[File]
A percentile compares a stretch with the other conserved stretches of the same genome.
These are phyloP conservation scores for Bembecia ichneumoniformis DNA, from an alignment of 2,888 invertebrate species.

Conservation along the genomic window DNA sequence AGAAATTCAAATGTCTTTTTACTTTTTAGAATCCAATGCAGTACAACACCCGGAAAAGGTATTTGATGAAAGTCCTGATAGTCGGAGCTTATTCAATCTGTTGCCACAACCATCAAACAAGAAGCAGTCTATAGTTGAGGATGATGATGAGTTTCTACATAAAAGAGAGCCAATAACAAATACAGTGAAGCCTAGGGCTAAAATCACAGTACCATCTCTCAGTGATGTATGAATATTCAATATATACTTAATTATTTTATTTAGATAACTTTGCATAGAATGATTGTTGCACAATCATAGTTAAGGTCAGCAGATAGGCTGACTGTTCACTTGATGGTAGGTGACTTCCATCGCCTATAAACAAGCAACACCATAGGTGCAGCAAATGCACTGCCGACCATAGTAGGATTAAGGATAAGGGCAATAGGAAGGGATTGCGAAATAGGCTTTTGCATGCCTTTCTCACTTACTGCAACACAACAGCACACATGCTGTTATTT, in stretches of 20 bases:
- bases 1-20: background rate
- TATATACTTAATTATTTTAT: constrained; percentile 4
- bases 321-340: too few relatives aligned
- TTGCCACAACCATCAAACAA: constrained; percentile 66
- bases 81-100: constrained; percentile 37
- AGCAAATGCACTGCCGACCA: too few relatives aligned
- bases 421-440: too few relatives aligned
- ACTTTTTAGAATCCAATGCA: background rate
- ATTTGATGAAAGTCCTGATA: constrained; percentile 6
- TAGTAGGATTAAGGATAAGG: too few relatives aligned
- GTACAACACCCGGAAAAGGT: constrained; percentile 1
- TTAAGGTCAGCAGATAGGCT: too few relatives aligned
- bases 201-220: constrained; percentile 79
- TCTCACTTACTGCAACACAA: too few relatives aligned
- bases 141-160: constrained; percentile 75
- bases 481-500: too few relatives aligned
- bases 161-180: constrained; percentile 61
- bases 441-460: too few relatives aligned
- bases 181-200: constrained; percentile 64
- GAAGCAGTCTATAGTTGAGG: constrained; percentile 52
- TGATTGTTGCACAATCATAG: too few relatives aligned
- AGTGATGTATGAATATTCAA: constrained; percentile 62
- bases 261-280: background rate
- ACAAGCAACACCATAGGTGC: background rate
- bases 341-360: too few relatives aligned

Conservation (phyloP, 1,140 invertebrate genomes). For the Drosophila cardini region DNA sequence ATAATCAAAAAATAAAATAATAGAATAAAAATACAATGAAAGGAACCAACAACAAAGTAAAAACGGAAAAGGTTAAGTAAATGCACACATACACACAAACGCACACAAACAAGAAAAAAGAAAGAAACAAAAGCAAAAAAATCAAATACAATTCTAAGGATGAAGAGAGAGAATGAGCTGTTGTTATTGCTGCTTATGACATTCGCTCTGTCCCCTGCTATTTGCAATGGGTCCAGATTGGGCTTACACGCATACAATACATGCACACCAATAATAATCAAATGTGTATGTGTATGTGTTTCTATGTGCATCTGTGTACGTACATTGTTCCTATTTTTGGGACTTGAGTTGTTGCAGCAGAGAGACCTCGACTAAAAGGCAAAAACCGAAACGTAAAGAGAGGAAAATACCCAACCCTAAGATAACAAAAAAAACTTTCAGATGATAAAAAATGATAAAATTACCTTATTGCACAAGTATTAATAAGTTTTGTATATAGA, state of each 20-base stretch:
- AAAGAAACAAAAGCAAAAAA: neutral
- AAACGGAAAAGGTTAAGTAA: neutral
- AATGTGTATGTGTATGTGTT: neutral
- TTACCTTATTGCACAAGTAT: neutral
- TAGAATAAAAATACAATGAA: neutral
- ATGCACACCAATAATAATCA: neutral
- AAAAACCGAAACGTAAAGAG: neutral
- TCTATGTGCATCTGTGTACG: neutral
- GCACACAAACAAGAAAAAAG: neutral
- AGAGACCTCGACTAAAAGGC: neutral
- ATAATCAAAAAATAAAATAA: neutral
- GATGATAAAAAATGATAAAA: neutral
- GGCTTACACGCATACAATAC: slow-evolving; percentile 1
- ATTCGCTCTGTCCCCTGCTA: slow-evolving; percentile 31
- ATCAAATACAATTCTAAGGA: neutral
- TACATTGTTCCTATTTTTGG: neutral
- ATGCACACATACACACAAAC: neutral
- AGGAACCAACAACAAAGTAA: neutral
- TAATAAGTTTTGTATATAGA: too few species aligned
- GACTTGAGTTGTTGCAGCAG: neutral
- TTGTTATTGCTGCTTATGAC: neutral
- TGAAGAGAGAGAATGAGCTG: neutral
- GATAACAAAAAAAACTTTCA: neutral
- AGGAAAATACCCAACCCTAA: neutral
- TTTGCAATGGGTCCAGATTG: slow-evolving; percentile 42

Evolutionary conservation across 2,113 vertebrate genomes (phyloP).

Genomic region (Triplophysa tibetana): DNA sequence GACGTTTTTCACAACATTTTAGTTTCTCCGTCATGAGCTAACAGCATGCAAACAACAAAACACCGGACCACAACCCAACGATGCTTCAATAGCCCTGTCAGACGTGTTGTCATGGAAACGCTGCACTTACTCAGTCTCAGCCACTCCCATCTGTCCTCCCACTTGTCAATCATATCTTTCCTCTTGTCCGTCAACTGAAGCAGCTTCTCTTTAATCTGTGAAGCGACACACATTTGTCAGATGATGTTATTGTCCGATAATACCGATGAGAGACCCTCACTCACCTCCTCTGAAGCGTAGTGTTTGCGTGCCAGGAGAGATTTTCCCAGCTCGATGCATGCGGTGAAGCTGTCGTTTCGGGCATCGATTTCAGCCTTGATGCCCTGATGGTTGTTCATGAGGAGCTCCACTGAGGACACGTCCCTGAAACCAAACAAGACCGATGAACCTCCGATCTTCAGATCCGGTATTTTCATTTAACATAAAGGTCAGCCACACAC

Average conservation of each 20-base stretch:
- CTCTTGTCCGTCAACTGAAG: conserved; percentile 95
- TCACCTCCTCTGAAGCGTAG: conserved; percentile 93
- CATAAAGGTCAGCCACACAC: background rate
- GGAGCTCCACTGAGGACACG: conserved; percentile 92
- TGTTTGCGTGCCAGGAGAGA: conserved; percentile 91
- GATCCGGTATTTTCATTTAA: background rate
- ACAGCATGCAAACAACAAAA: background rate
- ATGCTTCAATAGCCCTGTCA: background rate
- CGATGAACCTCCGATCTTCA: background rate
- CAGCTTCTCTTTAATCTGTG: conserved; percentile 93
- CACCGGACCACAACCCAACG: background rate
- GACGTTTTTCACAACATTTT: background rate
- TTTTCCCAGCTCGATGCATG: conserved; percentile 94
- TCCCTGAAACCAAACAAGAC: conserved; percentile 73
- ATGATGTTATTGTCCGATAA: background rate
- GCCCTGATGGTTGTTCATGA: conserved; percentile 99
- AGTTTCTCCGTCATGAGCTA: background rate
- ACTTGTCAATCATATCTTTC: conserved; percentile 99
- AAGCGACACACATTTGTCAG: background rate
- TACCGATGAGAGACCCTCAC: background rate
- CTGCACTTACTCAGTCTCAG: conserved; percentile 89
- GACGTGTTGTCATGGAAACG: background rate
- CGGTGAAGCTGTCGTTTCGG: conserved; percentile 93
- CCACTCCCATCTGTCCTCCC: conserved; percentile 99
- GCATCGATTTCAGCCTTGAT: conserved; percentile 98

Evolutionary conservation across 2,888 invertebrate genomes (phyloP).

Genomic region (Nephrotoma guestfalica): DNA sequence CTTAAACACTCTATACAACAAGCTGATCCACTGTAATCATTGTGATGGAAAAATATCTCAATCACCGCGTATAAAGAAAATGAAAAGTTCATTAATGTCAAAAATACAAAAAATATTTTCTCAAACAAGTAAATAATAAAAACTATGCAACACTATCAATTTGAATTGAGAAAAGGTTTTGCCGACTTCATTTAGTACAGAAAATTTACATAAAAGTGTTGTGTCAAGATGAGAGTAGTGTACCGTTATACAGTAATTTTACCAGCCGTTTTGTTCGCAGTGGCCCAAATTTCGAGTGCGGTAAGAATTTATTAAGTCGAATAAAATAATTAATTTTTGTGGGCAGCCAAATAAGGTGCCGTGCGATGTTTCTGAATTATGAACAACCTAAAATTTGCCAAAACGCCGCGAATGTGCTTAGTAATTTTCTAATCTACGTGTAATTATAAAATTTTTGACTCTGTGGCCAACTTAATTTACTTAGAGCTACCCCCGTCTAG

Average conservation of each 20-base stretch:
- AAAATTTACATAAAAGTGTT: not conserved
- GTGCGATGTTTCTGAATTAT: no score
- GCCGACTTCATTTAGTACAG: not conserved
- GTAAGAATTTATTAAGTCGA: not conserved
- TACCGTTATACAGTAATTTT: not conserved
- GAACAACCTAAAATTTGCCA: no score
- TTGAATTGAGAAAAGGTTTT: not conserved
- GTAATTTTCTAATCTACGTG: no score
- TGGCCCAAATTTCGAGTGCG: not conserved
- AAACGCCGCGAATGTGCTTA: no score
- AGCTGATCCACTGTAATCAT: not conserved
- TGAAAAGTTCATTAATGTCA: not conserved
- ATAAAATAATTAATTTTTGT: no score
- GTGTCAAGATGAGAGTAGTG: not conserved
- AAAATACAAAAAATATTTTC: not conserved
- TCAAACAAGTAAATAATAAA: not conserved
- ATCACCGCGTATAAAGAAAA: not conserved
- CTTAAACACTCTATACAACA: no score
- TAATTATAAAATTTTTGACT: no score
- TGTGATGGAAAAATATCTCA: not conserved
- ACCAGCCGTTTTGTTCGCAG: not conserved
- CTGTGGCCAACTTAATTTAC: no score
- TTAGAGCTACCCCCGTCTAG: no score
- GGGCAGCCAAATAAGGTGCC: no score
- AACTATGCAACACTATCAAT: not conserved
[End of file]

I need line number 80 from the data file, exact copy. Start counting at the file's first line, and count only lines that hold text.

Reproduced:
- CGGTGAAGCTGTCGTTTCGG: conserved; percentile 93